Integrating technology: Some class visits

Last week I posted an introduction to Larry Cuban’s current, “live blogged” research on technology integration. By the time I’d written that post, Larry had already posted some classroom observation notes from several different subjects — AP history, AP physics, intro Bio, Spanish, and others.   I was looking especially for cases of STEM classes, but of course couldn’t help scanning the others.  I have to say that I was hoping to find, in AP US History or Spanish or AmLit, some stellar new approach to the subject that clearly was an improvement on earlier technique, impossible without the computer.  IMHO, there were no such surprises, alas.

I hasten to say that I am not judging the teachers here — Larry pays attention to the students’ attention during the class sessions, and notes whether there are students “off task” or perhaps distracted by Internet access.  There are really few instances of this.  The students are paying attention, engaged or at least cooperative, almost all the time.  So the classes are “working.”  When students use computers for language drill, for example, or to write their answers to a “document based question” in US History, the technology perhaps affords a small improvement in efficiencies of various kinds.  Yet the work that they are doing — reading, writing, practicing, etc., — are bread-and-butter tasks that get done in classrooms that have no technology at all — well, except for paper and writing instruments, books, perhaps audio recordings…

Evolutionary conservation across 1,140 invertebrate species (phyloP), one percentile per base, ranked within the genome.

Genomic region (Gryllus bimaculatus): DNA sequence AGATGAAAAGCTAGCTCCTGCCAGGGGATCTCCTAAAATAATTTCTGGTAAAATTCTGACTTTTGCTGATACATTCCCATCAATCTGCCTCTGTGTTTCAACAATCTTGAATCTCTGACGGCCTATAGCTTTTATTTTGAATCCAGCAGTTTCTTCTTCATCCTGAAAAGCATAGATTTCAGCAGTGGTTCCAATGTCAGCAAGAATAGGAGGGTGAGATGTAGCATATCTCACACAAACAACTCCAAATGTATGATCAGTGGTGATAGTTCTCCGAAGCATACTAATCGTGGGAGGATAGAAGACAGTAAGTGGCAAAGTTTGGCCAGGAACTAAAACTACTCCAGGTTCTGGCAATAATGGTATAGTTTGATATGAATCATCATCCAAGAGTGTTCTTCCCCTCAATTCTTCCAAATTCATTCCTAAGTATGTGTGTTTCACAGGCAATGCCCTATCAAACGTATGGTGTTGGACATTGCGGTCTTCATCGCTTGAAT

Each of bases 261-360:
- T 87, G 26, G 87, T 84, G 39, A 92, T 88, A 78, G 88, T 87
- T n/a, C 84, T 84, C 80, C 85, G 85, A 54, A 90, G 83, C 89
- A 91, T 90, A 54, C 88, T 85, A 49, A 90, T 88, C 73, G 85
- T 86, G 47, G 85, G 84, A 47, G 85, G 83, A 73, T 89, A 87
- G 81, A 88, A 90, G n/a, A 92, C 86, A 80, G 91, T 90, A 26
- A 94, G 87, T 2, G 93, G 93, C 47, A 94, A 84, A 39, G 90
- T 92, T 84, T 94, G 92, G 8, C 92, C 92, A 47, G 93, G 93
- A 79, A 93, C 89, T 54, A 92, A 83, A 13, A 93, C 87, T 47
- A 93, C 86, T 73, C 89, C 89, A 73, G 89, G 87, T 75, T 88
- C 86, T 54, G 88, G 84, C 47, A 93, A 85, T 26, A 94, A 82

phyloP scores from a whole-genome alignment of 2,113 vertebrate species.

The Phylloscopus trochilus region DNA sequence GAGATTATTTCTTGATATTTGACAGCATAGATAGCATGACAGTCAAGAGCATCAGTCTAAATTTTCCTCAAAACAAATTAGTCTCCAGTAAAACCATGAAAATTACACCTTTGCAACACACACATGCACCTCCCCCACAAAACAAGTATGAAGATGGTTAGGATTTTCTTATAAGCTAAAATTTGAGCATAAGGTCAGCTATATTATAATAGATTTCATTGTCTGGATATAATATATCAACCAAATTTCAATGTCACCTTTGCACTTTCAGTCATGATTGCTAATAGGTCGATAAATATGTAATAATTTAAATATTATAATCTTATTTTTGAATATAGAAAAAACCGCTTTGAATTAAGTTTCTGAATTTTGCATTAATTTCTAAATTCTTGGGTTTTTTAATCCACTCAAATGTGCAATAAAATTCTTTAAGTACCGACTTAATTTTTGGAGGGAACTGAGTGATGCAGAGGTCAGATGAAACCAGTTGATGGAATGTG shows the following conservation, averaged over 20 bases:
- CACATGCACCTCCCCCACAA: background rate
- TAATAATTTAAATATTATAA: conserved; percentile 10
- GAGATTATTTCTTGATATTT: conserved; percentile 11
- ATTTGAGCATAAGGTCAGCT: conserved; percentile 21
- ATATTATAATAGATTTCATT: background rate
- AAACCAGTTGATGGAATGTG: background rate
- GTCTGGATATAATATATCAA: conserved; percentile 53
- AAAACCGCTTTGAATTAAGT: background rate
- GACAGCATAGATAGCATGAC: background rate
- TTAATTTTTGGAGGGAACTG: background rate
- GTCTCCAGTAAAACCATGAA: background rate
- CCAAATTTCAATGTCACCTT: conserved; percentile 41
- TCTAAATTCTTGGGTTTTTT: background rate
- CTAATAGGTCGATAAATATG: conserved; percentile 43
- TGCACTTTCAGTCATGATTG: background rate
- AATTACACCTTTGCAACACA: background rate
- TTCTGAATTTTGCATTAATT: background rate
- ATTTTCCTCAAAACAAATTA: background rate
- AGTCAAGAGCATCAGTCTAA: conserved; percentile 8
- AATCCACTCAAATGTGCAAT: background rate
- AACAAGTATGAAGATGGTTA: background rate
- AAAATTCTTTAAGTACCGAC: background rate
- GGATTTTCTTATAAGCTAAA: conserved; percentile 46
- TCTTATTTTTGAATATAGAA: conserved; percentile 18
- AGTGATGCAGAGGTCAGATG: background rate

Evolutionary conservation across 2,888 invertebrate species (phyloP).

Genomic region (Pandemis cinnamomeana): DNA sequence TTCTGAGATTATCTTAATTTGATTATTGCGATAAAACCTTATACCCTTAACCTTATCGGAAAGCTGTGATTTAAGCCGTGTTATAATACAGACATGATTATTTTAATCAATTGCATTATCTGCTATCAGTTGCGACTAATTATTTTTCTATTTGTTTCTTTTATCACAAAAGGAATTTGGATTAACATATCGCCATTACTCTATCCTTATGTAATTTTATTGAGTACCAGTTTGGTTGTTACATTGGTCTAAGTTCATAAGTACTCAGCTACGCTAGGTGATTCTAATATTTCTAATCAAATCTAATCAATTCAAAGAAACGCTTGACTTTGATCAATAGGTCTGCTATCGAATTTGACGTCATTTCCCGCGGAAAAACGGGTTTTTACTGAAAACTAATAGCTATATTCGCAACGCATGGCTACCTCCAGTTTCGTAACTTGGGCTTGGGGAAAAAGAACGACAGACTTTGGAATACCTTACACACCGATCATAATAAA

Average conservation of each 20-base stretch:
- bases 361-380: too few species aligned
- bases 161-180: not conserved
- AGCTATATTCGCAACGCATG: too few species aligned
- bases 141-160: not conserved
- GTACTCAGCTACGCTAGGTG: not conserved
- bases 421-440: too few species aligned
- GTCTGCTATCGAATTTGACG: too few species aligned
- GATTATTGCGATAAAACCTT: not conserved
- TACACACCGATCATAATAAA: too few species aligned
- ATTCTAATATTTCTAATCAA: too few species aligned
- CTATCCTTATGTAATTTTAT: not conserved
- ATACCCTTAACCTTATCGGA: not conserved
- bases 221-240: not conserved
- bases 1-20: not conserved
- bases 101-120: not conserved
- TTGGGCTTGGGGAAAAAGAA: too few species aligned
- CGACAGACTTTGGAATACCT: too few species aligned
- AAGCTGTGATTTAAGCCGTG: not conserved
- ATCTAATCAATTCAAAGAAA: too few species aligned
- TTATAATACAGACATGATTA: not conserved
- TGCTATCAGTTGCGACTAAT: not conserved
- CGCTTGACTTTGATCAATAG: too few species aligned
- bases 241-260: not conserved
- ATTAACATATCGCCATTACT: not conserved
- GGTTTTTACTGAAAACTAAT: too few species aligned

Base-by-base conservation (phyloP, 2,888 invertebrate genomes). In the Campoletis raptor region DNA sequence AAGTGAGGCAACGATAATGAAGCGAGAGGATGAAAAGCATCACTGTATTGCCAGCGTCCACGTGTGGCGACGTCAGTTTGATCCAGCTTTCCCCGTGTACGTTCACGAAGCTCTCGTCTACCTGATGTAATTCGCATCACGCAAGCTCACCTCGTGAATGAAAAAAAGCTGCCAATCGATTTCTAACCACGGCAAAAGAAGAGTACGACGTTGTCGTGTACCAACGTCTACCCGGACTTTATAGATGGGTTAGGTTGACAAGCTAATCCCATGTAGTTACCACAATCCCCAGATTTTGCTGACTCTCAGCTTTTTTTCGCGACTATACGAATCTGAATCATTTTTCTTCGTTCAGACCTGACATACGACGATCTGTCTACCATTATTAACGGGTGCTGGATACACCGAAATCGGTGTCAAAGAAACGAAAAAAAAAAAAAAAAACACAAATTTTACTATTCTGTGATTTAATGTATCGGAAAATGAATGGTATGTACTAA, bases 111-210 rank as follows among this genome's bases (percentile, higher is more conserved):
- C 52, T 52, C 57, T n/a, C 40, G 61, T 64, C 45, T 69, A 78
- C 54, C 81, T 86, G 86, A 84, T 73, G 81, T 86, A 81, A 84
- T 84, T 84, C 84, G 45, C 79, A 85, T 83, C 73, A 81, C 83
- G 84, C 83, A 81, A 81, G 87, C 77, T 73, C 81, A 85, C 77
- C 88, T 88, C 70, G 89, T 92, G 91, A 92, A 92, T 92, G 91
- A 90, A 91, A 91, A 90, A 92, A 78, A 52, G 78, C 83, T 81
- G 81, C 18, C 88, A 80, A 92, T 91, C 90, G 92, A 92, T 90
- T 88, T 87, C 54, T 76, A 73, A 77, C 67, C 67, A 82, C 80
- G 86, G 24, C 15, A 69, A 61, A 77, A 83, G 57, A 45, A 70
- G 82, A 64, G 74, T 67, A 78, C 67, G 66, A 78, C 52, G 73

In the bio class, the students do a lot of visualization and model-building as they learn about DNA and related subjects — but it’s done in the head, or with pencil and paper.  The principal digital technology used is the whiteboard, and it is used essentially as a screen for projecting slides presenting some content, guidelines or supports for activities, etc.  The students also post analogies they have constructed for chromosomes, genes, and DNA, and can look on the class website to see what other classes have suggested as analogies.  This seems engaging enough, and the work is going on in the students’ heads — reasoning and imagination — where it has to happen in the end anyway.  The technology is not obtrusive, and appears to me to be mildly helpful, but not irreplaceable.

Perhaps the most demanding task using digital technology was reported in the Physics class, and involves creating student reports as simple videos.  For example, in the  physics class, the teacher